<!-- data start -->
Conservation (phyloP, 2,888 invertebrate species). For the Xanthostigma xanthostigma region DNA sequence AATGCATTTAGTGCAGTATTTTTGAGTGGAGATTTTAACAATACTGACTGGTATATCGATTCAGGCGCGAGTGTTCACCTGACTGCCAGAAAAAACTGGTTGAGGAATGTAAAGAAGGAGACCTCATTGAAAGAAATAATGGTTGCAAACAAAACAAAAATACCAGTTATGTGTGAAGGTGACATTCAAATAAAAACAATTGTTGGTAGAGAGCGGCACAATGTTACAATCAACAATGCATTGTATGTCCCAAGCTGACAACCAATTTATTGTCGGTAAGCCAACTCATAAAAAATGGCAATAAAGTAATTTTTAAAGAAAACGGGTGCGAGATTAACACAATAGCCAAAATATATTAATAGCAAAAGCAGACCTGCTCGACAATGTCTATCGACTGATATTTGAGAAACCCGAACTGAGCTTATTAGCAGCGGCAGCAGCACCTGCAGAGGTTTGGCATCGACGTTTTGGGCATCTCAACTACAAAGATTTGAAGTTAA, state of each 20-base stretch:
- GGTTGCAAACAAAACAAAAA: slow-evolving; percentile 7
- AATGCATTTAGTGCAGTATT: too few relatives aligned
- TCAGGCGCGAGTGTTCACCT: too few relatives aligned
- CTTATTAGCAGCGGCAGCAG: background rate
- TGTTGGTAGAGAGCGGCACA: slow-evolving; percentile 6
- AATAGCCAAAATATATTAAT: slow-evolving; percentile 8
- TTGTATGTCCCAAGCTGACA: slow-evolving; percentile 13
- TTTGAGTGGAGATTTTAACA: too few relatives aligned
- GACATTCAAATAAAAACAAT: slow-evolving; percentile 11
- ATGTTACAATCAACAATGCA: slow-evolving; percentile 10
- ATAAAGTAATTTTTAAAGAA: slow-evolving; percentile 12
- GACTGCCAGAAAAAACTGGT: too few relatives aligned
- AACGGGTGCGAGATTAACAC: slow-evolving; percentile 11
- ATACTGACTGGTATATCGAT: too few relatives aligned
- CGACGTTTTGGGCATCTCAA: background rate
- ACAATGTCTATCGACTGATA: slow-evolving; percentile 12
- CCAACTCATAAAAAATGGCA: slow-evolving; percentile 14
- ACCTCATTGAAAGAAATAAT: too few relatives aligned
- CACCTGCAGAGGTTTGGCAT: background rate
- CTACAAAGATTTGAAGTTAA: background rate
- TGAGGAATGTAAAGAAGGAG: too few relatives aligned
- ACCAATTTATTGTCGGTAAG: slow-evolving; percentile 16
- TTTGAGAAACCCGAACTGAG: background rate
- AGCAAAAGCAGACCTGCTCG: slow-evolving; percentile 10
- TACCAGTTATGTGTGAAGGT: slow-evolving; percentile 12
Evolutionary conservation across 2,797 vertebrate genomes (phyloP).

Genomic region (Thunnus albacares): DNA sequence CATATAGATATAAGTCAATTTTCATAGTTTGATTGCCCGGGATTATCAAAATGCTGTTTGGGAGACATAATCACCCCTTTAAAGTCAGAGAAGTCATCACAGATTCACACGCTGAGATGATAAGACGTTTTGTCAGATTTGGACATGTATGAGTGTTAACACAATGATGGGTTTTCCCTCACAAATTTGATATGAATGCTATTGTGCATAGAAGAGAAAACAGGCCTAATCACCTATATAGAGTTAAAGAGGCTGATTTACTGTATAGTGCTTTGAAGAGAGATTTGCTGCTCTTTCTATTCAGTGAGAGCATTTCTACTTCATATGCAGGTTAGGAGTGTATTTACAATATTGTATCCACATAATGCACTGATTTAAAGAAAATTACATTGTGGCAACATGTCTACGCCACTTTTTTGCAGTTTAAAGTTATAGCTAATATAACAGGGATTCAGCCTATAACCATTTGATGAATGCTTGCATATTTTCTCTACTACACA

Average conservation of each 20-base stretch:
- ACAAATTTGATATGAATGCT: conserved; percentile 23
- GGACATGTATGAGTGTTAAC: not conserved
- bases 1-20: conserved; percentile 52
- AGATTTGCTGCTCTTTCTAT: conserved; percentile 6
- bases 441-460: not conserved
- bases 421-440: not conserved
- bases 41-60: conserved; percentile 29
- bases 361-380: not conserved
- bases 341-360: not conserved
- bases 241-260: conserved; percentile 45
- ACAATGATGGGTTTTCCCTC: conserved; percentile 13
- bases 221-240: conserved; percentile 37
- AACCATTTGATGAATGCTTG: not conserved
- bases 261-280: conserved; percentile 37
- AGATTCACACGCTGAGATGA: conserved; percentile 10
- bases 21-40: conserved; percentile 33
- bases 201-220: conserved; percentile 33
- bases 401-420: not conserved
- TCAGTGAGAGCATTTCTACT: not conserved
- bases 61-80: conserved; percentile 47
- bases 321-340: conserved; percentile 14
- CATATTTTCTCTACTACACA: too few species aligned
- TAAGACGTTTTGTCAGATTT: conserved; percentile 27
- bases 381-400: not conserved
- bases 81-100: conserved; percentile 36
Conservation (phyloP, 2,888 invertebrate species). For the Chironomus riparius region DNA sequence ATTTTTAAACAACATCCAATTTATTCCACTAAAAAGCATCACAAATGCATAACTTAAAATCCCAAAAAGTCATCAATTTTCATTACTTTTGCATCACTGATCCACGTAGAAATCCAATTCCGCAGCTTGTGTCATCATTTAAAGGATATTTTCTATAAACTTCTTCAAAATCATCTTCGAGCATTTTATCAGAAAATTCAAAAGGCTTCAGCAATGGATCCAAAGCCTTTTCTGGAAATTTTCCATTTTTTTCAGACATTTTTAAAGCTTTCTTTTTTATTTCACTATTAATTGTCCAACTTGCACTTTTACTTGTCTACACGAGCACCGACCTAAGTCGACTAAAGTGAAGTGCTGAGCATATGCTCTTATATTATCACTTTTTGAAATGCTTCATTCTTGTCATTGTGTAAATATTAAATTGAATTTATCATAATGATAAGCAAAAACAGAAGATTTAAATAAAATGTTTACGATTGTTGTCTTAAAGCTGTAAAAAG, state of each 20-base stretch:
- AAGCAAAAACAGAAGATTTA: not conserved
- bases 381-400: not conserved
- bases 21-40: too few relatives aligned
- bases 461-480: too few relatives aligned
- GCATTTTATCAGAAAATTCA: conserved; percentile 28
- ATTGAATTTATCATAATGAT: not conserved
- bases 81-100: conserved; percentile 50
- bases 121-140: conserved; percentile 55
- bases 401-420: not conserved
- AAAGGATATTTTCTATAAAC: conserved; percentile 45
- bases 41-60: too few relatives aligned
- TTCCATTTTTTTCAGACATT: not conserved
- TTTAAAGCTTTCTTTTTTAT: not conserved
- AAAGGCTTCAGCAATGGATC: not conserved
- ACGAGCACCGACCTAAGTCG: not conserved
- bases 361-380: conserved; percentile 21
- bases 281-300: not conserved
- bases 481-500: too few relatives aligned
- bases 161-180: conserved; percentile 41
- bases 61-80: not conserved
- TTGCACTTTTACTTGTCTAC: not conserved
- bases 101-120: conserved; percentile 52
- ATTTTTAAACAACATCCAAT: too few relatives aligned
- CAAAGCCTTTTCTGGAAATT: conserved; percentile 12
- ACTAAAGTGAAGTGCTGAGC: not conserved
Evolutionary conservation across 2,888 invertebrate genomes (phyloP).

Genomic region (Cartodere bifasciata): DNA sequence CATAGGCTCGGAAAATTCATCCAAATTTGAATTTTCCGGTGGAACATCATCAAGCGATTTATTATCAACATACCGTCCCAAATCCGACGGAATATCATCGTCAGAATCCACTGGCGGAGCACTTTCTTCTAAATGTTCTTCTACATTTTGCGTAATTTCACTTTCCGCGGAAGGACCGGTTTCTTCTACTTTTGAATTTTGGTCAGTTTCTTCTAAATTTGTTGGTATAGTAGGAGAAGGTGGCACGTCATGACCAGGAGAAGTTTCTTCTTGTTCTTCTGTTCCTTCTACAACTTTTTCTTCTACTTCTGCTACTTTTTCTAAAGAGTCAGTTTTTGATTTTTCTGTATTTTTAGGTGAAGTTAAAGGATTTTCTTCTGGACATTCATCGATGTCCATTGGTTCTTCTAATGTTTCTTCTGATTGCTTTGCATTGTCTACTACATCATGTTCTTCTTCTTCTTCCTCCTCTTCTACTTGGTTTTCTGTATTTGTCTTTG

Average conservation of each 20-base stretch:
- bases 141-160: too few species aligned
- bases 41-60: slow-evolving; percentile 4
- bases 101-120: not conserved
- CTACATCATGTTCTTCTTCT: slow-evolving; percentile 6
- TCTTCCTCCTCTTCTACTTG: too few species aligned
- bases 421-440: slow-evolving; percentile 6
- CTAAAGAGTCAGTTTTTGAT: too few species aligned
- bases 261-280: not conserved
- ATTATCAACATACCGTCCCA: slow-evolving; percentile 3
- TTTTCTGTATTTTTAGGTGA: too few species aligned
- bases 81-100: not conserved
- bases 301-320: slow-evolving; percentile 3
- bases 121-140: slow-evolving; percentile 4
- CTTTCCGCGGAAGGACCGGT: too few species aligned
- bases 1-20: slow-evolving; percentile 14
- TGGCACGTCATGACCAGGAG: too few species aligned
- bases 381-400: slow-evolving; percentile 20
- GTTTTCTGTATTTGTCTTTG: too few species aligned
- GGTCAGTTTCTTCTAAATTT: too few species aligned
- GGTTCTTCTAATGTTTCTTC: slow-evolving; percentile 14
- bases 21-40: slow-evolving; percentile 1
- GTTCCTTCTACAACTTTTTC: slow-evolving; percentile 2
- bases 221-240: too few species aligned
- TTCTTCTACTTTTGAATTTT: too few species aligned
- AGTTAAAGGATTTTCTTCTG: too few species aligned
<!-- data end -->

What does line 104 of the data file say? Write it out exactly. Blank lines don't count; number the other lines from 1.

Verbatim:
- bases 21-40: slow-evolving; percentile 1